The NJ Audubon is committed to NJ shorebirds. The organization is located 2.5 miles (4 kilometres) away from the Delaware Bay, in Cape May. The NJ Audubon offers classes, summer camps, and events. Most of their revenue is brought in during the summer months including May and September. These months are when local tourism is at its peak, through beach tourism, shopping, dining, cultural attractions, outdoor recreation, and birding tourism alike.

In 2006, there was a study. Data showed that birding-based tourism and birding-based activities brought an extra $600 million into Cape May County. Whether it be people needing to eat in restaurants, people needing to sleep in hotels, or activity participation, birders are contributing ample amounts of money into the local economy through the economic leakage of their home regions. A portion of that income is going toward the conservation of the bay, toward protecting new areas, and toward research.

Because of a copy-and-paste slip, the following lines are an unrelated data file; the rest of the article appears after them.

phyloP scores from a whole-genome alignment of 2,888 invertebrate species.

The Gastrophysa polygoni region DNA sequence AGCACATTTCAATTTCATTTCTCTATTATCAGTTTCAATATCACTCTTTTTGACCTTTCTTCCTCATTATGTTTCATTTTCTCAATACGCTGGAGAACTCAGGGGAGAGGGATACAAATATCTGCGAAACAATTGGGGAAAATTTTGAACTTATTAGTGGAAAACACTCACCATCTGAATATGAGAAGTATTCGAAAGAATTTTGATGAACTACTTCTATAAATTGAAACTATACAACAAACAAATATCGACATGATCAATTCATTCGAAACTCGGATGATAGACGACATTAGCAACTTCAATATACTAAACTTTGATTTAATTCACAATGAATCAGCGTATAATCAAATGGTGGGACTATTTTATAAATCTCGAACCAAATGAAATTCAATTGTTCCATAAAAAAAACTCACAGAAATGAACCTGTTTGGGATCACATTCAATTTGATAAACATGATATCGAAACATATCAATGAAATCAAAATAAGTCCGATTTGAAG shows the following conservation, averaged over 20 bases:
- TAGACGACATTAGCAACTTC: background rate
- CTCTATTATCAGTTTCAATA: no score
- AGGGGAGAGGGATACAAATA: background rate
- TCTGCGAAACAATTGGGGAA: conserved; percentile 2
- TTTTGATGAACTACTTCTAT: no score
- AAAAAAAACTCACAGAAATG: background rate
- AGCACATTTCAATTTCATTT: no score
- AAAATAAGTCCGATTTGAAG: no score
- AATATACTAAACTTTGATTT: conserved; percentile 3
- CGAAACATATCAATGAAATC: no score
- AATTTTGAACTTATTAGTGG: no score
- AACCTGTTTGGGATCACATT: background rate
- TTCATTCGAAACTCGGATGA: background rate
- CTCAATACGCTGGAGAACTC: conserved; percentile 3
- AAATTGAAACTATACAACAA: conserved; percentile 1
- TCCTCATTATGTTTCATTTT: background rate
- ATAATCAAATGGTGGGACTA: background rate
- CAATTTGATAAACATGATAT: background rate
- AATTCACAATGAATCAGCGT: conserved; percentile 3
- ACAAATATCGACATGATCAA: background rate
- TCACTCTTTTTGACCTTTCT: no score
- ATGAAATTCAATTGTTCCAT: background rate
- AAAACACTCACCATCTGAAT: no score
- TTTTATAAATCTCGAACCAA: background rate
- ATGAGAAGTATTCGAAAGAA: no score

reTurn the Favor is dedicated to educating the public on Delaware’s threatened horseshoe crab population.

The director of the NJ Audubon Sanctuary leads an entire building devoted toward education. The initiative is focused on educating people on why conservation of the bay is crucial. They showcase the NJ Audubon’s research and are in coalition with the Delaware River Shed. The center also facilitates night-walks, harbour safaris, and summer camps for children.

The World Series of Birding is a weekend-long event conducted by the NJ Audubon. This brings birders together from around the world to compete while bringing awareness to birding and educating the public. The competitor’s goal is to observe the most bird species within the few days.



Are there plans to further improve your example of tourism supporting conservation in the future?